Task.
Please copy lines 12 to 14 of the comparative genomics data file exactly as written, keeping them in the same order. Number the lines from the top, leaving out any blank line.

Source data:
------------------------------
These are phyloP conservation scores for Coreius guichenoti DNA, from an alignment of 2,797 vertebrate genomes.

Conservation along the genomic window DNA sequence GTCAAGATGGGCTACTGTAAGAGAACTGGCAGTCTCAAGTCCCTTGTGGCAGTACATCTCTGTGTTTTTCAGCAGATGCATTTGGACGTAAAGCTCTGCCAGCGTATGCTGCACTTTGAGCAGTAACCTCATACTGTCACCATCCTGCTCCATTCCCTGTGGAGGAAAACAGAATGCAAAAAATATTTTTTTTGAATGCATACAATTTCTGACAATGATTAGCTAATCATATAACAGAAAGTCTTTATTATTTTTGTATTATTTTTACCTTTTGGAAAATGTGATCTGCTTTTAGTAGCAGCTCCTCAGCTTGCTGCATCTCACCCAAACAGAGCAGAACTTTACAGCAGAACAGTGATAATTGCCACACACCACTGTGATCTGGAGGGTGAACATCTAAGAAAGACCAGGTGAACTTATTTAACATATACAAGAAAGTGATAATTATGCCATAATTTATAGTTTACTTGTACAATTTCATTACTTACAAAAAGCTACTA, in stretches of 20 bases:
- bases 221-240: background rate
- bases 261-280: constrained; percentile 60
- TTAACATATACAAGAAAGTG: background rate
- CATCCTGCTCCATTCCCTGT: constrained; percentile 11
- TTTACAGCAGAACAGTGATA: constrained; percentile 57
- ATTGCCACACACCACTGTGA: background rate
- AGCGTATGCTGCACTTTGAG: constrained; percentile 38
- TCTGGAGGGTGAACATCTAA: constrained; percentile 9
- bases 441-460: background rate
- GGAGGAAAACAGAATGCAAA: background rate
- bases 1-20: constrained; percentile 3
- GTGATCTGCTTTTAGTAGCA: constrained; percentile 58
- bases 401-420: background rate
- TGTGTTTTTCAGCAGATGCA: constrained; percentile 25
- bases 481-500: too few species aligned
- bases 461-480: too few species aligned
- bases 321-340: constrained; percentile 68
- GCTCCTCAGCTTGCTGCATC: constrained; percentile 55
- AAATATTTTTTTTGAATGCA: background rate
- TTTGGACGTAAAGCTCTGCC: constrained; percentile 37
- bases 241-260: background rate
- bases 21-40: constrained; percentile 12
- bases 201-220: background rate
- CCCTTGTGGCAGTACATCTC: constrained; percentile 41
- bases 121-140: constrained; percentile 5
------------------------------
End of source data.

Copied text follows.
- GGAGGAAAACAGAATGCAAA: background rate
- bases 1-20: constrained; percentile 3
- GTGATCTGCTTTTAGTAGCA: constrained; percentile 58